Want to be a WSB professional? Fancy knowing more than the experts? S’easy! Just use our handy crib-sheet to be the font of all WSB knowledge:
1. In 2011 Aragon became the fifth Spanish track to host a round in the WSB Championship, and the 44th circuit to join WSB overall.
2. A total of 70 races have been run on Spanish soil so far. Aragon, with 16 races so far, is set to surpass Albacete (16 race in total which ran from 1992 to 1999) to become the second most-used Spanish circuit for WSB races after Valencia (which had 22 races in total).
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3. The last 12 wins in Aragon were by British riders. Since the first race at Aragon in 2014 the winners have been; Chaz Davies (7 times), Jonathan Rea (3) and Tom Sykes (2). The Brits took over from Italy, which won the first four races at the Spanish circuit with Marco Melandri (2) and Max Biaggi (2) finding their way to the top of the podium.
4. In the last four race weekends at Aragon (2015-2018), only two non-British riders made it to the podium; Marco Melandri three times, and Spaniard Xavi Fores who scored a third place finish in Race One last year.
5. The last eight Aragon races (since 2015, Race One) were won only by two riders; Chaz Davies (5 times) and Jonathan Rea (3).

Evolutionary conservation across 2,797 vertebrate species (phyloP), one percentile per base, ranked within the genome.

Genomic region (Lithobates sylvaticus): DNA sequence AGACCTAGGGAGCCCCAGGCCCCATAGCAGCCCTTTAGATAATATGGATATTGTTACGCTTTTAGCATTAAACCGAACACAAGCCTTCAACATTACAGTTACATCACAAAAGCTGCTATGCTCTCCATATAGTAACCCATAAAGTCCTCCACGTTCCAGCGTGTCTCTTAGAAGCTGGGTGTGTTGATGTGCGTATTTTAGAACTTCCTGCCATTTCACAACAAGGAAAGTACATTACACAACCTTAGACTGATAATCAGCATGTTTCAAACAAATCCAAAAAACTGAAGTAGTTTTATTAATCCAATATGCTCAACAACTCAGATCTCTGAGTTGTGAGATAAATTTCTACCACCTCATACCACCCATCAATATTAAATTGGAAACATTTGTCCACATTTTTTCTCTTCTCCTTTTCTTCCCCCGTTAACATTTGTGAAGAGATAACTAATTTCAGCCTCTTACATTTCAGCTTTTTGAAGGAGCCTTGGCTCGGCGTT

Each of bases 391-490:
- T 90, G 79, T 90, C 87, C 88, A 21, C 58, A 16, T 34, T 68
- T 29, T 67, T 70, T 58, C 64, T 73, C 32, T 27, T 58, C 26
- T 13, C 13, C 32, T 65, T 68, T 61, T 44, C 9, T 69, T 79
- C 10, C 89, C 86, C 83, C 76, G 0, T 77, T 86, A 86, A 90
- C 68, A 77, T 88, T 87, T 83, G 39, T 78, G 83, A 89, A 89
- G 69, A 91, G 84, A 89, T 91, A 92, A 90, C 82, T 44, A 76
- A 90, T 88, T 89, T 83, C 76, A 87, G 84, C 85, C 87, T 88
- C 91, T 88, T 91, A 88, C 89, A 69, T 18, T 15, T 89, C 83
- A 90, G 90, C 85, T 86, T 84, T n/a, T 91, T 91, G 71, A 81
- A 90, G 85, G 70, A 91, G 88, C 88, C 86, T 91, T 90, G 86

6. Jonathan Rea climbed on the podium in all his eight races run for Kawasaki at Aragon.
7. Chaz Davies goes into the Aragon weekend with seven wins at this track. An eighth win would put Davies in a very close elite of riders who have won eight or more times on a given track; Carl Fogarty and Jonathan Rea with 12 wins each at Assen whilst Tom Sykes bagged nine wins at Donington.
8. Carlos Checa is the only Spanish rider who achieved a pole, win or fastest lap in Aragon. He recorded the fastest race lap in the very first race held here in 2011.
9. An unstoppable Alvaro Bautista has recorded six wins out of six races in this beginning of the season, matching the season starts of Troy Bayliss in 2002 and Neil Hodgson in 2003: the latter went on to win the first nine races that year. In Aragon Bautista will be already aiming for the second all-time string of wins (nine), first set by Colin Edwards from Laguna Seca/Race Two, 2002 to Imola/Race Two, 2002. This was then repeated by Neil Hodgson in the 2003 season. The all-time record sequence was set by Jonathan Rea in the last 11 races of last season.
10. Given the current form of Alvaro Bautista, Ducati is the first manufacturer to have a real chance of getting to 350 WSB wins.